Pentecost–2012

A Sermon for Pentecost, for the whole season. More or less.

This morning as a call to worship
we used a prayer that always follows
a baptism:
it’s the prayer for the Holy Spirit
to come down, and bless us with gifts.
All during Easter season,
we have been remembering our baptisms,
blessing the water of the baptismal font,
and offering each other crosses with baptismal waters.
After we pray for the Holy Spirit in baptism,
we mark the candidate once more
with the sign of the cross, this time in holy oil.
Each of us who has been baptized,
and again when we are confirmed,
has this prayer offered for them.
And each of us, because of God’s promise at baptism
has received the Holy Spirit.

After Jesus’ resurrection, and just before his Ascension,
He instructed his disciples to wait in Jerusalem for
an empowerment, for the mission and ministries
he expected them to undertake.
I will not leave you as orphans, he says, I will send the Spirit to you.
The Holy Spirit is our energy, our empowerment for ministry.
In some sense, we’ve had the Holy Spirit all our lives,
for the Holy Spirit was present at creation;
it is the Holy Spirit who hovers over the face of the waters
at the beginning of time, the Holy Spirit whose creative breath
moves in and through us, and sustains us.
One of the ways of thinking about the Holy Spirit
is to see the Spirit as energy for life (Krister Stendahl’s expression)
the kind of energy for the abundant life Jesus’ promises.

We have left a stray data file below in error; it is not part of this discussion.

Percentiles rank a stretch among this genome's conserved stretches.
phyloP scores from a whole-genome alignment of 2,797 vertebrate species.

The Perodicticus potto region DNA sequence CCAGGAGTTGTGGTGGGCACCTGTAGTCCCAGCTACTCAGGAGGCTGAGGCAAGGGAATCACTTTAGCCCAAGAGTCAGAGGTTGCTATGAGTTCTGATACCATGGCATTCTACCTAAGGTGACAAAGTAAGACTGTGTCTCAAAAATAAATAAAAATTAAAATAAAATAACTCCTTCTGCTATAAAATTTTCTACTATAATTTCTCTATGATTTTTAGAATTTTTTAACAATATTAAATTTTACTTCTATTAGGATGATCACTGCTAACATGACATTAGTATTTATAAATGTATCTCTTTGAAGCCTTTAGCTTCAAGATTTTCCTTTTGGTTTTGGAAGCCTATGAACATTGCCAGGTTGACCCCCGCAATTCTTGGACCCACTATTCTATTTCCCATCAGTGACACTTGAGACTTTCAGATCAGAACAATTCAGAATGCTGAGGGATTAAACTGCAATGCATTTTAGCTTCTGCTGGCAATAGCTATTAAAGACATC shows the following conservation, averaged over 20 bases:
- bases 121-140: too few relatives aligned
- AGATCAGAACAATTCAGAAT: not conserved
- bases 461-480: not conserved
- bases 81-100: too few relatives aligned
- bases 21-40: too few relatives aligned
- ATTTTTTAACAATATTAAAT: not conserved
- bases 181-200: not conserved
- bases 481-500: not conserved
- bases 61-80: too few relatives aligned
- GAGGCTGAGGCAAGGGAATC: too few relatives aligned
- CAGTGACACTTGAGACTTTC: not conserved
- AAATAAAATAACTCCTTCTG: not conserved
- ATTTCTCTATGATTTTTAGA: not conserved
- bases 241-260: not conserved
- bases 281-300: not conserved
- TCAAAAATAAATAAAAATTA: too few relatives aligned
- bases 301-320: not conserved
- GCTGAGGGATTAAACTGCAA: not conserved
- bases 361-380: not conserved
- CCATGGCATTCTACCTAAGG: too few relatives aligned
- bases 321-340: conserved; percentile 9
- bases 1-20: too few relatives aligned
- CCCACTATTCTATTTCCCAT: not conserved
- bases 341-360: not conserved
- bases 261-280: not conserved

This morning, we celebrate the coming of the Holy Spirit
to us, to the church, to empower us,
and energize us for world-changing work.
The Holy Spirit is not bound by
our limitations, our imaginations,—the Holy Spirit is boundless
and moves entirely at God’s will.
The word in Hebrew for Spirit is ruach,
and it means wind, breath, spirit—all three,
so another way of thinking of the Holy Spirit is the breath of God.

When Jesus came to the disciples on the first evening of Easter,
he appeared in their midst and blew on them.
Receive the Spirit, he said. The Spirit that moves in us,
is the same Spirit that moved and breathed in Jesus.
When Jesus talks about the Spirit,
he likens it to wind, and water, to fire, to breath,
to a river of life flowing out of the believer’s heart.
But he also speaks of the Spirit as power,
as profound energy for what he calls us to do.
The Holy Spirit is a gift-bringer, one who empowers the church with gifts,
with every kind of good gift to help us meet the world’s deepest need.
And just as we have heard together over and over again, this Easter
the story of God’s deep generosity, God’s unbounded gifts of grace,
so too, the Holy Spirit’s gifts are
another overflowing of God’s font of blessings.
We live in that flow of gift and blessing; it’s where our life comes from.
Here are gifts unlooked for, unasked for.

The disciples, during those days of waiting
perhaps did not know what they were waiting for.
And when the Holy Spirit did come,
that amazing day, it came with stunning wondrous signs,
as a mighty wind, and tongues of fire.
It came as ecstasy, as wild joy, for the disciples
who experienced it seemed intoxicated to those who saw them.
And the Spirit came with the gift of speech,
for on that day, after that empowerment,
everyone could understand each other,
everyone could hear what the other was saying.
Most of our struggle and conflict
on this planet comes from our inability to understand,
our inability to enter each other’s experience,
our mistaken judgments based on lack of knowledge,
or lack of wisdom, or insight,our inability to communicate.